About Phaung Daw Oo Integrated Monastic Education School (PDO)

 

Our school was founded in 1993 by The Venerable U Nayaka and his brother, The Venerable U Zawtika, with the goal of providing free, quality education to children who otherwise would not be able to afford school.  The school was built on the Burmese monastic tradition of providing young persons with literacy skills and a moral foundation to equip them to contribute to the betterment of society. PDO was also greatly influenced by the early 20th century Christian missionary schools that were prevalent throughout Myanmar until 1962. From its humble beginnings in an open air setting with 17 volunteer teachers, the school has grown to more than 8,000 pupils and 400 teachers and staff. 

 

PDO's educational programs range from kindergarten through high school. Children are admitted regardless of sex, race, religion, or family income. Our students are unable to attend government schools for a variety of reasons. Members of our student body include impoverished children, orphans, ethnic minorities, abused, neglected, and abandoned children. PDO does not charge tuition; education is free for all of our students. In addition, we provide free room and board to those students from communities far from the school's location. 

 

PDO students eagerly reading in our Sukatami Library - Millennium CenterPDO students eagerly reading in our Sukatami Library - Millennium Center

Academics

 

PDO’s curriculum is accredited by Myanmar’s Ministry of Education and our students take regular state exams in accordance with national standards for grades K-10.

 

Primary school students are taught using the Child Centered Approach (CCA). Meanwhile, middle and high schools students are taught using the Reading, Writing, and Critical Thinking (RWCT) method. Due to the large student body, classes are taught in two separate shifts:  the morning shift runs from 8:00 am and ends at 12:00 pm and the afternoon shift starts at 12:30 and ends at 4:00 pm. Extra classes and tutoring are offered by teachers whenever necessary.

 

Classes are mostly taught using the Burmese language (many students speak other languages at home), however, students in the Fast TrackBridgingPre-College, and New Teacher Training programs are taught in English.  Students in these programs also attend gender, citizenship, and other courses.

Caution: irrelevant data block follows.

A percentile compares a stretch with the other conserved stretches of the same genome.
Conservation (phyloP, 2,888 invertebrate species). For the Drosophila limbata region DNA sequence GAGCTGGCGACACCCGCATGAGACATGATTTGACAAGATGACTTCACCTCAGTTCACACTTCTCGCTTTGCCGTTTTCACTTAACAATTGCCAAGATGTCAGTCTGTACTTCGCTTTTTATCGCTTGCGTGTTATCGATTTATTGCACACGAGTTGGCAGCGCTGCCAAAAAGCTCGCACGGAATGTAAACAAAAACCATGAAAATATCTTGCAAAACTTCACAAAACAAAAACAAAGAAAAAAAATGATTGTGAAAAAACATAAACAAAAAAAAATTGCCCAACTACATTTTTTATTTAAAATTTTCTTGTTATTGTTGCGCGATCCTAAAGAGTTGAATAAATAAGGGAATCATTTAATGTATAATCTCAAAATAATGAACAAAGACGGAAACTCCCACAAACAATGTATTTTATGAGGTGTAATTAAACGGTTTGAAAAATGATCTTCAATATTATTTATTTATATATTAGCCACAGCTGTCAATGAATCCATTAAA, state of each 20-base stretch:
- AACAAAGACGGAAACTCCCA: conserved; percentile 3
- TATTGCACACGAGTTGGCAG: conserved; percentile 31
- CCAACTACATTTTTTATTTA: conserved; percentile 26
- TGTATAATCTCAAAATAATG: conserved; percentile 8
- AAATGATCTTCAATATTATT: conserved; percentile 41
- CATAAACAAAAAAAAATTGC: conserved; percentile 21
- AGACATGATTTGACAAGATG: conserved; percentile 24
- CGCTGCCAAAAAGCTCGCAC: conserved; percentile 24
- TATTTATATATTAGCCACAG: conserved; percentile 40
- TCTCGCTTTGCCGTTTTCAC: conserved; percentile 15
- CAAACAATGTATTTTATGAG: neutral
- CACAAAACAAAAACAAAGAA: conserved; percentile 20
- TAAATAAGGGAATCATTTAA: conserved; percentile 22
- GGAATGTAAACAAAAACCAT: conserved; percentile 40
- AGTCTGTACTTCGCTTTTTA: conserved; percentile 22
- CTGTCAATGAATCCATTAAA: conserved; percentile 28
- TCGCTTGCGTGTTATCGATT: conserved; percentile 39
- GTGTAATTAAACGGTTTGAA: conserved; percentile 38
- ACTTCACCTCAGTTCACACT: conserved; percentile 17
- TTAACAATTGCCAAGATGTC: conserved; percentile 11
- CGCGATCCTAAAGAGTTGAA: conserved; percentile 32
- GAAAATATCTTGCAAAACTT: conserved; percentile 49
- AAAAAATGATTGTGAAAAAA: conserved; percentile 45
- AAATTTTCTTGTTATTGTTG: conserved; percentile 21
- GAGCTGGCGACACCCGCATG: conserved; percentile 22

One of the most difficult problems at PDO has been to educate children from poor rural areas where there are no schools or where situations like civil war or the aftermath of natural disasters make it difficult for children to receive an education.  In addition to ethnic Bamars, we serve a number of ethnic minorities such as the Wa, Lahu, Shan, Palaung, Kachin, Kayin, Akhar and Pa-o. Like our other students, these students come to PDO in order to receive an education. However, our ethnic minority students face greater challenges due to language barriers and differing academic levels. For example, a 16 year-old ethnic minority might only have attended school through Grade 2. Moreover, many children, especially in our Non-Formal Education program, may have psychometric and socialization issues due to the trauma they have faced thus far in their young lives. 

 

 

PDO is also home to several hundred young Buddhist novice monks and nuns.  It is common in Myanmar for children and teenagers to spend time in the  novitiate in order to learn more about Buddhist customs and religious tenets.  Some of these novices later enter religious life full time and do so with the strong secular academic training received as part of the educational curriculum that we offer to all our students.  While PDO does not include religious subjects in its curriculum, our Principal teaches some students the ancient Pali language after school.  In addition, many primary students attend optional Sunday lessons at our Dhamma School, in which a basic understanding of Buddhism as a way to live peacefully and to how to avoid bad behavior is taught.

 

Vocational Training and Other Student Services

 

In addition to traditional academic programs, PDO provides vocational training programs (carpentry, tailoring, computer, horticulture, catering).  Basic hygiene is also taught to all students.

 

PDO operates a full-time student health clinic that provides medical care to more than 150 students per day.  The horticulture program raises food,  which is used to feed students in the school’s dining program.  Special on-campus accommodations care are provided for the approximately 400 orphans who call PDO home.  In addition, there are dormitories for approximately 700 boys and 400 girls, plus staff accommodation.

 

Parental involvement

 

Parents are encouraged to play an active part in their child’s education to the greatest extent possible.  PDO’s Parent Teacher Association (PTA) helps parents follow the progress of the students and promotes a good relationship between teachers and parents and provides a basis at home for encouraging learning and discovery.

 

PDO’s Involvement in Educational Initiatives

 

PDO actively participates in national programs to promote the accessibility to and quality of education.  PDO is a founding member of the Monastic Development Education Group and works with the Pestalozzi Children Foundation (PCF) and Centre of Promoting for Monastic Education Schools (CPME). 

 

Our Campus Buildings